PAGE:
Officials set ‘good faith’ rec. funds
Published 5:00 am Wednesday, September 12, 2007
Ward Two Alderman Terry Bates lobbied Monday for $50,000 to betaken from the city recreation department’s budget and be set asideas a “good faith show” that children on the east side of town willbe cared for.
While the alderman was unsuccessful in pulling funds from therecreation budget, his fellow board members agreed on putting$100,000 in the general fund budget to go toward an east sideprogram that the community would actually be involved in.
Supporters of the community outcry have demanded the board showthey care about the people of the community by funding a swimmingpool or a community center. They feel the activities offered by therecreation department are not suitable for their children.
Mayor Bob Massengill and Ward Four Alderwoman Shirley Estes toldthe board that, after some research, they had found a grant theycould apply for to help fund three spray parks that would bepositioned at City Park, Bicentennial Park, and the proposed BethelPark.
The $100,000, among other things, could possibly be used asmatching funds in the grant for the spray parks. City officials aretrying to organize a trip to see a spray park in action, but Batesmaintained the funds are needed elsewhere.
“What we need to do is earmark $50,000 toward a gym,” saidBates. “Our going to look at a spray park is not going to sayanything to the east side of town.”
Another idea proposed was looking into a senior citizens’center, where seniors from the community could go for classes suchas sewing, cooking and computer classes, but could also tutor andmentor young people. Board members pointed out that the seniorcenter could include a gym and other possible recreationfacilities.
“A senior citizens’ center would help a broad section of thecommunity,” said Massengill, who pointed out that city and countyofficials had gone to Washington D.C. three times and had asked forfunds for a community center.
Bates said his constituents have problems with recreationdepartment programs. However, the only one that seems to be havingenrollment issues is the A.L. Lott baseball program.
Studies show that baseball is dying out in inner-citycommunities all over the country. This year in Brookhaven, thechildren who did sign up for the Lott program – which did not formbecause of a lack of participation – were incorporated into theDixie Youth baseball program so that they would be able toplay.
The community’s lack of involvement in the A.L. Lott program,for which there were two organizational meetings and scholarshipsoffered has become a focal point of leaders among the blackcommunity. While recreation department officials and board memberspoint to strong participation in other sports such as football andbasketball, east side community leaders use the lack of a baseballprogram as an argument for why the community needs a swimmingpool.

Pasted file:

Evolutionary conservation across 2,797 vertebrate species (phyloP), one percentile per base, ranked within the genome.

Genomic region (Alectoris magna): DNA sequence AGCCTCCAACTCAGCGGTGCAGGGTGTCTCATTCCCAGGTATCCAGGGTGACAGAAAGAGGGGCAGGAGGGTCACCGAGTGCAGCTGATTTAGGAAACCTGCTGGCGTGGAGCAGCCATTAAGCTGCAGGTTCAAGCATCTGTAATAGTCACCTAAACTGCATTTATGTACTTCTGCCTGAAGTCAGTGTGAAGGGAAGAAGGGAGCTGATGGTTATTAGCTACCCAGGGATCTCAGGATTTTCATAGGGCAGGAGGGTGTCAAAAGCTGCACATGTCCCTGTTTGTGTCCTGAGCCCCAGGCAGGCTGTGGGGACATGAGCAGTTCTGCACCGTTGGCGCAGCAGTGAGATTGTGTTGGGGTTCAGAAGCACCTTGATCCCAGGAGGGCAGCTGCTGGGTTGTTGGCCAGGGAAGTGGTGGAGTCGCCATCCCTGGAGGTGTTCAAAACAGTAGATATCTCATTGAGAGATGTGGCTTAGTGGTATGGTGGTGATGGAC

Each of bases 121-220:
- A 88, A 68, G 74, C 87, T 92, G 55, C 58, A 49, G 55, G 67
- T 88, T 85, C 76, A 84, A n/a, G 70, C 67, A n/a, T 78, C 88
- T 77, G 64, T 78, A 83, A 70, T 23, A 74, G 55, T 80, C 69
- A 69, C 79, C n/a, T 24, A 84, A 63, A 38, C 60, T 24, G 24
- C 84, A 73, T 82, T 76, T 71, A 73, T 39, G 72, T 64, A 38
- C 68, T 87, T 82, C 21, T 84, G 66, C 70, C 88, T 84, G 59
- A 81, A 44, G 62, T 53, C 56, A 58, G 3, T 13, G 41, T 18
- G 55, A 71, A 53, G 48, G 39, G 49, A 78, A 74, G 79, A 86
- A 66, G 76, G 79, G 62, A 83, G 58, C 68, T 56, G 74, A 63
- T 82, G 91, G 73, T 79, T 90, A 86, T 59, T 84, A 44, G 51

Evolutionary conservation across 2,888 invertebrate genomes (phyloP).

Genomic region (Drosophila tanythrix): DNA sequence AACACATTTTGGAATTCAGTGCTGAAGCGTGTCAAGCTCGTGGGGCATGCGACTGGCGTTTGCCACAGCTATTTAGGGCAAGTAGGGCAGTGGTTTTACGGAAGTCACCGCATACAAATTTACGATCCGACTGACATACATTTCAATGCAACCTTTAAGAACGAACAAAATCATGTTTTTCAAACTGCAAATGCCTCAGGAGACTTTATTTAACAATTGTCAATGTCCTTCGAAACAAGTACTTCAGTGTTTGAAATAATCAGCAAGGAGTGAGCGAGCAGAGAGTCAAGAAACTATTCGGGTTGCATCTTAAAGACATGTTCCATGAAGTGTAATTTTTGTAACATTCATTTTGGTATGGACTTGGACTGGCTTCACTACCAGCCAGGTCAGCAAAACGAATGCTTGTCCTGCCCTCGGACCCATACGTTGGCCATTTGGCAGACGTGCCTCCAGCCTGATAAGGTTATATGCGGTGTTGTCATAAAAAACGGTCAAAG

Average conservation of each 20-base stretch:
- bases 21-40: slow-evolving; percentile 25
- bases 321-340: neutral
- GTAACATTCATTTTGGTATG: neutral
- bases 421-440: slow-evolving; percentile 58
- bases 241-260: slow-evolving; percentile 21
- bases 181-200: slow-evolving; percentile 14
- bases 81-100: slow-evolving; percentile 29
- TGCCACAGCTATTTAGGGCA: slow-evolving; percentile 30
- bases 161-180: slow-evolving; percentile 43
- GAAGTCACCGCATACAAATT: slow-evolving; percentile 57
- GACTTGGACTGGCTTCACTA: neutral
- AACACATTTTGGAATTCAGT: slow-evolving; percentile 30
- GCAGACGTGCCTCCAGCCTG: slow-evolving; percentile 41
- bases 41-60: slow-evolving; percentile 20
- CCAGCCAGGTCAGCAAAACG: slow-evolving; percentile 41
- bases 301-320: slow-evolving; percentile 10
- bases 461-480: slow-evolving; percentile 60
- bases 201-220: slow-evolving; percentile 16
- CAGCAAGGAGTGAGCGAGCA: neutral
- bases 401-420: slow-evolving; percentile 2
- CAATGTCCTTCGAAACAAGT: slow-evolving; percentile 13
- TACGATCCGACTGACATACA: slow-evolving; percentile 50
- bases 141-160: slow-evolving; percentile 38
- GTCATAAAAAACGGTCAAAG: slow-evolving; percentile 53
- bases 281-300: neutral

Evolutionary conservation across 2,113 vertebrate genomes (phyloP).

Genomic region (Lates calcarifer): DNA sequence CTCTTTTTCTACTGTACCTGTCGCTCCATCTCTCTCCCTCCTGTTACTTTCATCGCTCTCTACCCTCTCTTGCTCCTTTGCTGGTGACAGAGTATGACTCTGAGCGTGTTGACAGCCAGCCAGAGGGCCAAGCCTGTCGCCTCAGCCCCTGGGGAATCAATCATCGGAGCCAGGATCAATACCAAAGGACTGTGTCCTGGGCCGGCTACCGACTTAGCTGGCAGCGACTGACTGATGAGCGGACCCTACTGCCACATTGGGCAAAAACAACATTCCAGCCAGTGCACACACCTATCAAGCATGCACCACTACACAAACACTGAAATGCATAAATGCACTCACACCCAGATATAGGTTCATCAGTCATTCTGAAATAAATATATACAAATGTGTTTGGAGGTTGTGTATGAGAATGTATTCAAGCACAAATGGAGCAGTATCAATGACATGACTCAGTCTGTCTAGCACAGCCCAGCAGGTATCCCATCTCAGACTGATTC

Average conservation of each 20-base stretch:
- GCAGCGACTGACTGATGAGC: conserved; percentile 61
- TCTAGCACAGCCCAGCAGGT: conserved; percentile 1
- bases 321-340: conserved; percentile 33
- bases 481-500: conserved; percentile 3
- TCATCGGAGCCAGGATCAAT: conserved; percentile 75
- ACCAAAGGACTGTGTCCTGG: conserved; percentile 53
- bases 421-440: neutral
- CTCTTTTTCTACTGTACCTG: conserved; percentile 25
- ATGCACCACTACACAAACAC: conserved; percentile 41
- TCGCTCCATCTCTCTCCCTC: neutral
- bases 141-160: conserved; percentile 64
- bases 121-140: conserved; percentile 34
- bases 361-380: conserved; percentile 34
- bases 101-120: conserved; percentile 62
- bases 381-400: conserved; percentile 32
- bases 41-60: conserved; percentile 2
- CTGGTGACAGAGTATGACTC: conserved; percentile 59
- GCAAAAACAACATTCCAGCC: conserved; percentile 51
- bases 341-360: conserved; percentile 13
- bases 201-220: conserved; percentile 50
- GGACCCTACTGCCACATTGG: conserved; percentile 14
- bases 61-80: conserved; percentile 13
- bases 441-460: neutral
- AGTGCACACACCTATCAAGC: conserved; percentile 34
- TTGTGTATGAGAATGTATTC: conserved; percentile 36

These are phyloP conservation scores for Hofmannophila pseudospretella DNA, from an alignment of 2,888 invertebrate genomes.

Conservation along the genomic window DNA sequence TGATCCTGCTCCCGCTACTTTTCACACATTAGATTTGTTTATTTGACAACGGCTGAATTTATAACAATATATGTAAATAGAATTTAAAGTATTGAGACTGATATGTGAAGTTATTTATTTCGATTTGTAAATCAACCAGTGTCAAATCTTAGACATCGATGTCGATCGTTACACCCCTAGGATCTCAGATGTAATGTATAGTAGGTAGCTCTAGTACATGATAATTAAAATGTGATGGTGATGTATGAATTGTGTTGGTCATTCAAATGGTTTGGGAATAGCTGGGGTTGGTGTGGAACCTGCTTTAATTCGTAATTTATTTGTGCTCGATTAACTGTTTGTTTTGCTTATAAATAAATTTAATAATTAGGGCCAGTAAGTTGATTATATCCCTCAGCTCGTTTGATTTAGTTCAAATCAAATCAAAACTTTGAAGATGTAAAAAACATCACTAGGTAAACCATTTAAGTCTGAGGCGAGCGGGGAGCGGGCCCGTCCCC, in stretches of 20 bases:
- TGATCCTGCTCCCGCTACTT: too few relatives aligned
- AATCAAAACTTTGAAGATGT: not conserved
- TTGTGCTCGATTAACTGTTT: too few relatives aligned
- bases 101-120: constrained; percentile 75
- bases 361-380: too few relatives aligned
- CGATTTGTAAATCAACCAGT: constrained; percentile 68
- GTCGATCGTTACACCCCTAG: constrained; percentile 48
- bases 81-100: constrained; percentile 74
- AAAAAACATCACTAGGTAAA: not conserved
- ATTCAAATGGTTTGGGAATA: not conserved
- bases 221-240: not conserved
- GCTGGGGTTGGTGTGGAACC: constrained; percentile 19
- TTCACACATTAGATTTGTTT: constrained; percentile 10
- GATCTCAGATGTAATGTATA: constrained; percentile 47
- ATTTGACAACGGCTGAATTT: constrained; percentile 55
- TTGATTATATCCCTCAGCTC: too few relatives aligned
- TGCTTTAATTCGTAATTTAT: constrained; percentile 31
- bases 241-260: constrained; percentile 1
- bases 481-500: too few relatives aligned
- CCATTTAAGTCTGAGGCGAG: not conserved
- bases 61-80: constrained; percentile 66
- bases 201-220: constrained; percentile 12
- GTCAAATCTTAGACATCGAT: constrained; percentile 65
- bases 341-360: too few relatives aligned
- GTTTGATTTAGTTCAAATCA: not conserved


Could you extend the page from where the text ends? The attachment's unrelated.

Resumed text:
Bates warned the board that the swimming pool campaign could bereaching a fever pitch.
“I want to tell this board that it’s a time bomb in this citywaiting to go off and I’d hate to see it happen,” he said. “I don’twant to seem like I’m fussing, but every year we’re hearing thesame complaints from the same segment of peoples, and we try totell them what’s the problem.”
Bates said he felt citing liabilities and costs of a communitypool was not going to hold pool supporters at bay any more.
“Liability. Everything is a liability,” he said. “But the firedepartment has liabilities, the police department has liabilities,the street department has liabilities.”
Bates said he felt as though the city had let its people downwhen they closed the city pools more than a decade ago.
Estes pointed out that the swimming pool situation is not uniqueto Brookhaven.
“That’s not just here, it’s the whole country,” she said.
“It’s not just the pool that was in the A.L. Lott area. Bothcity pools are gone for the same reason. I wish there weresolutions, because we are honestly trying to come up withsolutions.”
Alderman at large Les Bumgarner warned Bates that perhaps thereshould be some flexibility in both sides of the argument to avoidmassive conflict down the road. He pointed out that the recreationdepartment was set up with a board of trustees just like thehospital and other organizations to keep the city from having toomuch of a hand it it.
“If we all found something like this that we are just bound anddetermined to do, we will destroy everything,” said Bumgarner. “Youhave been on this for at least 10 years. Everyone’s trying to getalong and be understanding.”
“It was set up with a board to keep it from becoming political.The main reason there is separation is so that we don’t try to runit,” said Massengill.
Ward Five Alderman D.W. Maxwell told Bates he felt the communityneeded to help with solutions as well as simply bringingcomplaints. He pointed out that they were able to say they wanted apool but they had not posed any possible solutions for funding orliability issues or staffing a public pool.
“We need to know what we can do to solve the problem from thecommunity that has the problem,” he said. “How are we going toaddress it as a city when no other city is going into the poolbusiness? I’d like to hear your ideas.”
Massengill pointed out that the board might not come to aconclusion in one night for the ever-mushrooming swimming poolissue.
“We’re going to disagree, but we’re all here to serve the cityof Brookhaven,” he said. “We have got to work as harmoniously as wecan.”
Ward One Alderman Dorsey Cameron said he just didn’t want to seeany empty promises made.
“We asked for a swimming pool for 10 years and nothing happened.We asked for a community center for 10 years and nothing happened,”he said. “We can do this $100,000 for a senior center or a spraypark, but I’d hate to see us make a start and not do it.”
Massengill and Estes both said the city would make a commitmentto come up with a grant proposal that would address the issues athand.